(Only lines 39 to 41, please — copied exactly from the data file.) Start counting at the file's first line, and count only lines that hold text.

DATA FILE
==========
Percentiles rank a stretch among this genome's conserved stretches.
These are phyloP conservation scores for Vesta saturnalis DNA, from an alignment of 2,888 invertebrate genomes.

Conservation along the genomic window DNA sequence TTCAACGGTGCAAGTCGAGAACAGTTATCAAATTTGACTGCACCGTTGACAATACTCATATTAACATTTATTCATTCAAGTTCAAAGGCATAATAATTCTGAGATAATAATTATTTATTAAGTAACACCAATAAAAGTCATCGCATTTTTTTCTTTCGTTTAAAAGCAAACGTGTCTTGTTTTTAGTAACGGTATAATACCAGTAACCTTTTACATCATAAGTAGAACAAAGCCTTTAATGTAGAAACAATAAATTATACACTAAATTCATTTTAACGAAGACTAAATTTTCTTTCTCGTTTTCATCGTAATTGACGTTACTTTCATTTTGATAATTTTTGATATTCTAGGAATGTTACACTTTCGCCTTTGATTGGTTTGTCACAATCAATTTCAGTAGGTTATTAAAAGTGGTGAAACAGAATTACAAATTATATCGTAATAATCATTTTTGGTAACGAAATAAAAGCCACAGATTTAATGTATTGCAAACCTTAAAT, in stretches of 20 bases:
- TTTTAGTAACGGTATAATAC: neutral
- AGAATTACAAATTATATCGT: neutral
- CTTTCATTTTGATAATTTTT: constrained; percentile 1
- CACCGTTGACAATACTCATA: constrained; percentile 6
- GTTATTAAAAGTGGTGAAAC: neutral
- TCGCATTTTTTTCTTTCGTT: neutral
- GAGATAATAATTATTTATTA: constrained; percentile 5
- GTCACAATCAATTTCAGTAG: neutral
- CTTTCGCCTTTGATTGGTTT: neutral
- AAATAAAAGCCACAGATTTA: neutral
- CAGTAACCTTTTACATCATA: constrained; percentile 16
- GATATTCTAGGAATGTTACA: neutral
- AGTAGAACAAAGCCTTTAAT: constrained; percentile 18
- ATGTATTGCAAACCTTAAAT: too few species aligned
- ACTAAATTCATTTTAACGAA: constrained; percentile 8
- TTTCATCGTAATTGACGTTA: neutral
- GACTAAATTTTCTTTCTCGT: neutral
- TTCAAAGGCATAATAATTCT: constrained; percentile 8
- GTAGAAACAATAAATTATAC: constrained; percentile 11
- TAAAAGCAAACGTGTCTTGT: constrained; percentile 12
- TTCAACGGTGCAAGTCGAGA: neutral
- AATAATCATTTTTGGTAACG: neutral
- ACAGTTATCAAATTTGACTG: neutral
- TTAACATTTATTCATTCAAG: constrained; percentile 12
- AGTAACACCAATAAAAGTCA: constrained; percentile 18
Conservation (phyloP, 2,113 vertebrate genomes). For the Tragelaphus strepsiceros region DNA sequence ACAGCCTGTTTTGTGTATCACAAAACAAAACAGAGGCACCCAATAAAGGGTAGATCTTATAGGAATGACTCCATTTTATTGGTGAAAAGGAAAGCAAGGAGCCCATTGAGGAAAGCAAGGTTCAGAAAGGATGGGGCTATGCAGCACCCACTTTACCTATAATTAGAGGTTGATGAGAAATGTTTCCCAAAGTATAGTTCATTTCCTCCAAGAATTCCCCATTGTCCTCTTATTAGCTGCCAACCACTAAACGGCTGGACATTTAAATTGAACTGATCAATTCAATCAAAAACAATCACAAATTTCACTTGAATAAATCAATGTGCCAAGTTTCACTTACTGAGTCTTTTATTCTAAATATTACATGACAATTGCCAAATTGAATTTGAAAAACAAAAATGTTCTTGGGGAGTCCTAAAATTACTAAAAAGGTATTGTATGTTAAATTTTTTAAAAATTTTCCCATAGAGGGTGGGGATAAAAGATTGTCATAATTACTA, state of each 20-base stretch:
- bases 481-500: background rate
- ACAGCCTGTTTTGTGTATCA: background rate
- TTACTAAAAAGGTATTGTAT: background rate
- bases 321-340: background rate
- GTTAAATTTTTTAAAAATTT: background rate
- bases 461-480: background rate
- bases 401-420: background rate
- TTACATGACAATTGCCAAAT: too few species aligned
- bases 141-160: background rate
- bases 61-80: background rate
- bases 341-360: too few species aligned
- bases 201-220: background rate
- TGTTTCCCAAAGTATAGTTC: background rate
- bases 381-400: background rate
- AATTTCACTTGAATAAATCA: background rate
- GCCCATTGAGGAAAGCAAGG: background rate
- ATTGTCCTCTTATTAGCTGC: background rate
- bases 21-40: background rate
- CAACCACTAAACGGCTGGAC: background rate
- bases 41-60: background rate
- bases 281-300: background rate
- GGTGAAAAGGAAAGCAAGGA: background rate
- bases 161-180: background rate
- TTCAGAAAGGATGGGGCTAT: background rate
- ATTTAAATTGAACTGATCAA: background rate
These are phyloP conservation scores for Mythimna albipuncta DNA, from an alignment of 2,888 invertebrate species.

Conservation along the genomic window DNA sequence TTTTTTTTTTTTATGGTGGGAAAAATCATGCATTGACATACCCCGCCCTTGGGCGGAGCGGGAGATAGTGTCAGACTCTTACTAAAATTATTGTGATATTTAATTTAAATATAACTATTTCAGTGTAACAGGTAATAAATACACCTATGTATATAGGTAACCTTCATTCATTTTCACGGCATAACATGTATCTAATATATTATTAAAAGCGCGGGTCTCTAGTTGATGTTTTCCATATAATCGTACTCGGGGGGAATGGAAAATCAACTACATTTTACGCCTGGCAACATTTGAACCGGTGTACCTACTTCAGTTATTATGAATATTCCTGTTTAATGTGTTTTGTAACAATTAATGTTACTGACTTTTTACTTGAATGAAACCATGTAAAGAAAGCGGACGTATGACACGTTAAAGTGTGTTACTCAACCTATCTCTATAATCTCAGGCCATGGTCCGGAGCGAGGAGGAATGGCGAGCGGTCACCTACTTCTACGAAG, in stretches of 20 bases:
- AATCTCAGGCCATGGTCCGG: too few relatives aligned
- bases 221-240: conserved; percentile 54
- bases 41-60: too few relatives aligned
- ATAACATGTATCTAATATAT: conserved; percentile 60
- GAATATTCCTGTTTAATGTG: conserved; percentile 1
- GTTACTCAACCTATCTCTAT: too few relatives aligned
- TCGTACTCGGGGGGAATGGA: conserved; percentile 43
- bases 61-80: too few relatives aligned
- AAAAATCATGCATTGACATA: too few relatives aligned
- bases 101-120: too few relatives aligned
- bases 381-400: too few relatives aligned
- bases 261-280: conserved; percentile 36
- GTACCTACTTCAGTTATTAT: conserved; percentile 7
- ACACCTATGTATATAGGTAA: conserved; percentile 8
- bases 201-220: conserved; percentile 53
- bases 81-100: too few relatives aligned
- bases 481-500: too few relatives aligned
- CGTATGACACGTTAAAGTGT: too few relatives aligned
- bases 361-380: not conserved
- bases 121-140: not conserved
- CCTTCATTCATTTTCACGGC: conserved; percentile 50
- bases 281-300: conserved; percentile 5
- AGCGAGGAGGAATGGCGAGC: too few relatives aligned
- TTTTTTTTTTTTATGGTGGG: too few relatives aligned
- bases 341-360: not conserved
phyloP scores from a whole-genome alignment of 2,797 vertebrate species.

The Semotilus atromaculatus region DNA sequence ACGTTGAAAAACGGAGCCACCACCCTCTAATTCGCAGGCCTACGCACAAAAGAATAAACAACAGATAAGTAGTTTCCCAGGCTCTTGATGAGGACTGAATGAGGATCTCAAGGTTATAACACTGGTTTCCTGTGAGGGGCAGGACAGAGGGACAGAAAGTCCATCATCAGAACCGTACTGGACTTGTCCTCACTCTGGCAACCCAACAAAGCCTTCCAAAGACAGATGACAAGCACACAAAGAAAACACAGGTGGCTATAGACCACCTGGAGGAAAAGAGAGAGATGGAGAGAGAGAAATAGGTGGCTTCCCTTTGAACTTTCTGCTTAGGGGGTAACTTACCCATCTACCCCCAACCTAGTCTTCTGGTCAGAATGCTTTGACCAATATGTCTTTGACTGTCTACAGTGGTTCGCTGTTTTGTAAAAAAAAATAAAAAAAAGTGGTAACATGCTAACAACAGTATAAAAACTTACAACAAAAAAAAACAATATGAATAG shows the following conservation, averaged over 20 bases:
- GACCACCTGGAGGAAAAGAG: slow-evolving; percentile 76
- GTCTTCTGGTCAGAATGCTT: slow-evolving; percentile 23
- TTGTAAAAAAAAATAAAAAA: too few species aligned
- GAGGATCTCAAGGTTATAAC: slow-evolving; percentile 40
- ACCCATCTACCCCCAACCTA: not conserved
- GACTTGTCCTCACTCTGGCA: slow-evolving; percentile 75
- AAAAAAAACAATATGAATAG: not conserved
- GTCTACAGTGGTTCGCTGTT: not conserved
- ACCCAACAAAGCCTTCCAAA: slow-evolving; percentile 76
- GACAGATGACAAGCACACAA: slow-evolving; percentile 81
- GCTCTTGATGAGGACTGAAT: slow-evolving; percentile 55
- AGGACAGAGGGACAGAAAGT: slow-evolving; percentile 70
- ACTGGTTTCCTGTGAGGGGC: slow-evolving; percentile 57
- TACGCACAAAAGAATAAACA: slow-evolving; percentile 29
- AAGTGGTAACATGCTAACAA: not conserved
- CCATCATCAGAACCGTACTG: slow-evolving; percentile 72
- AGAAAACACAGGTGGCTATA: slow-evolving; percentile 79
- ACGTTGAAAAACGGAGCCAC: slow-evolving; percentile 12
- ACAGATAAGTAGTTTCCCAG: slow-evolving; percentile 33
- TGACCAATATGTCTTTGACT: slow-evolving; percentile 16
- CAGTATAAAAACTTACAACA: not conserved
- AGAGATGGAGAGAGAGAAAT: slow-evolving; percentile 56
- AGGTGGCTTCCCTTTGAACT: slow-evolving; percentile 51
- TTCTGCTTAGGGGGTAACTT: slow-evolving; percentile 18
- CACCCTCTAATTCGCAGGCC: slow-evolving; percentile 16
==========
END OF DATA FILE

- bases 61-80: background rate
- bases 341-360: too few species aligned
- bases 201-220: background rate